• President Clinton To Play In Celebrity Golf Tournament {Sink Emporer in LaQuinta tomorrow]

    01/18/2012 6:51:50 PM PST · by BenLurkin · 13 replies · 1+ views
    CBS) ^ | January 18, 2012 11:02 AM
    LA QUINTA (CBS) — Former President Bill Clinton is scheduled to hit the links Saturday in the Humana Challenge golf tournament. The Humana Challenge begins Thursday morning with professionals like Phil Mickelson, Dustin Johnson, Matt Kuchar and Bill Haas. Celebrity players include singers Smokey Robinson, Alice Cooper, Michael Bolton; actors Morgan Freeman and Don Cheadle and basketball Hall of Famer Julius Erving. The tournament will be played at the La Quinta Country Club and the Palmer and Nicklaus Private Courses at PGA West, and airs live on Golf Channel 12-3 p.m. on Thursday and Friday and 1-4 p.m. on Saturday...
  • Freep a Poll! (Do TSA agents do a good job?)

    01/18/2012 2:54:26 PM PST · by dynachrome · 22 replies
    nydailynews.com ^ | 1-18-12 | NY Daily News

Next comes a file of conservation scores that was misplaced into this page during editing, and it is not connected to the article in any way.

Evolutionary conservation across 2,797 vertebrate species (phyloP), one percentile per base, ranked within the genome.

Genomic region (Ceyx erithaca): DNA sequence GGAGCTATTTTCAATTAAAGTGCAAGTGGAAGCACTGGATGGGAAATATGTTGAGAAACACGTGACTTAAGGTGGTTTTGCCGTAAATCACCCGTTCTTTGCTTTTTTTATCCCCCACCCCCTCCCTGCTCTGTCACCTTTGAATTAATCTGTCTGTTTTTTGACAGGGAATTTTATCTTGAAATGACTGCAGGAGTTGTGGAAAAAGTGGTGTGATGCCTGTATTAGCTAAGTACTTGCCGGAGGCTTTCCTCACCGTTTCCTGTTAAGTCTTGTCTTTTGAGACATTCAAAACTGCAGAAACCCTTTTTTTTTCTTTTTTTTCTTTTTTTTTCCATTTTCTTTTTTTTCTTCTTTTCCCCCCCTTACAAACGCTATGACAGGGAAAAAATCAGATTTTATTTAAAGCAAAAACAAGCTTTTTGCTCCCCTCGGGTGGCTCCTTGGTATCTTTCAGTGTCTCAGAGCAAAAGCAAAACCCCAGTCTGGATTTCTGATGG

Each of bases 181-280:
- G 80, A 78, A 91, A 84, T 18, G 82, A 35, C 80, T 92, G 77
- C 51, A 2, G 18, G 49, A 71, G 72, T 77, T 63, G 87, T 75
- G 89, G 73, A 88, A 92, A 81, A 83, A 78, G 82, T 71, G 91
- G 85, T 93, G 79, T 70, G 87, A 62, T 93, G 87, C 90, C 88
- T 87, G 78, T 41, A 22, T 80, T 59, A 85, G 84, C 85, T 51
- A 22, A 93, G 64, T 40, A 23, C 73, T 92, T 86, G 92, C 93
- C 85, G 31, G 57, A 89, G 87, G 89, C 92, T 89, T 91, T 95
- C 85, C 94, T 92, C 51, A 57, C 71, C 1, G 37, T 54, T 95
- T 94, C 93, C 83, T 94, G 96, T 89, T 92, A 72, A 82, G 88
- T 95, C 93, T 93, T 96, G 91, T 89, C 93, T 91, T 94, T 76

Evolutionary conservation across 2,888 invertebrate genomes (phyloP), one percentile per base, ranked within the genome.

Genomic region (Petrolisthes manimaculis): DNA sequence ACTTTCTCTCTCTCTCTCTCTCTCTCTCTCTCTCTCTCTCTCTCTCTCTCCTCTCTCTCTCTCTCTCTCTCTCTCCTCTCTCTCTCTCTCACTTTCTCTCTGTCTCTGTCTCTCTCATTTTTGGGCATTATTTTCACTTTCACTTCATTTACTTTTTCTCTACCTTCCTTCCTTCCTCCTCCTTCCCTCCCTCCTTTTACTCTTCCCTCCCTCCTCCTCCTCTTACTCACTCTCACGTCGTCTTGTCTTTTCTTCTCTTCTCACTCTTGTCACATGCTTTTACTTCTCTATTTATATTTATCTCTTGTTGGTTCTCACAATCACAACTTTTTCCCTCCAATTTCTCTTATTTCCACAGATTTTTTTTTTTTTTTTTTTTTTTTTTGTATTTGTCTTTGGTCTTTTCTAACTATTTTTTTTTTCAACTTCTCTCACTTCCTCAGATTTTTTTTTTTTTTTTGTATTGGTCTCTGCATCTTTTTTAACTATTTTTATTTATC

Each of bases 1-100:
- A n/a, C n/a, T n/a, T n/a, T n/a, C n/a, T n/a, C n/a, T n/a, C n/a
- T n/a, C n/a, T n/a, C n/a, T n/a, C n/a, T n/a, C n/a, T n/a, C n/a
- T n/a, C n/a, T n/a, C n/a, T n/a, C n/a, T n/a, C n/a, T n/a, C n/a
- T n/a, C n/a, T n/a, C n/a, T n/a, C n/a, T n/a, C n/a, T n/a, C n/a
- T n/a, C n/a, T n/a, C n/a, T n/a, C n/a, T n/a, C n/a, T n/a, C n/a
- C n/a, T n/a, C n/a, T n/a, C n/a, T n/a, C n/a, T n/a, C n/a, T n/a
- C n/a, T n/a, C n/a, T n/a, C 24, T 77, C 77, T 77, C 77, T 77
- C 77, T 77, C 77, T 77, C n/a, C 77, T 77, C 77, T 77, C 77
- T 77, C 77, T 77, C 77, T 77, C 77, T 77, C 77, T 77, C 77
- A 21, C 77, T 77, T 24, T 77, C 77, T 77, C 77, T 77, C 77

The TSA's performance Do you think TSA agents do a good job? Yes No Not Sure
  • Tel Aviv trumps New York to be named world's best gay city

    01/18/2012 6:58:39 AM PST · by Colonel Kangaroo · 20 replies
    Daily Mail ^ | 1-18-2012 | Graham Smith
    Israeli metropolis beats New York and Toronto in poll naming best urban destinations for gay travellers Tel Aviv has been named the world's number one gay city. The Israeli metropolis beat out competition from New York to top a survey carried out by American Airlines and GayCities.com to find the most popular destination for gay travellers. It landed a staggering 43 per cent of the vote, way ahead of runner-up New York's 14 per cent and third-placed Toronto with 7 per cent. Sao Paolo came in at four with 6 per cent, while rounding out the top five with 5...
  • New York's JFK ranked the worst airport in the world..

    01/18/2012 6:28:52 AM PST · by C19fan · 18 replies
    UK Daily Mail ^ | January 18, 2012 | Nina Golgowski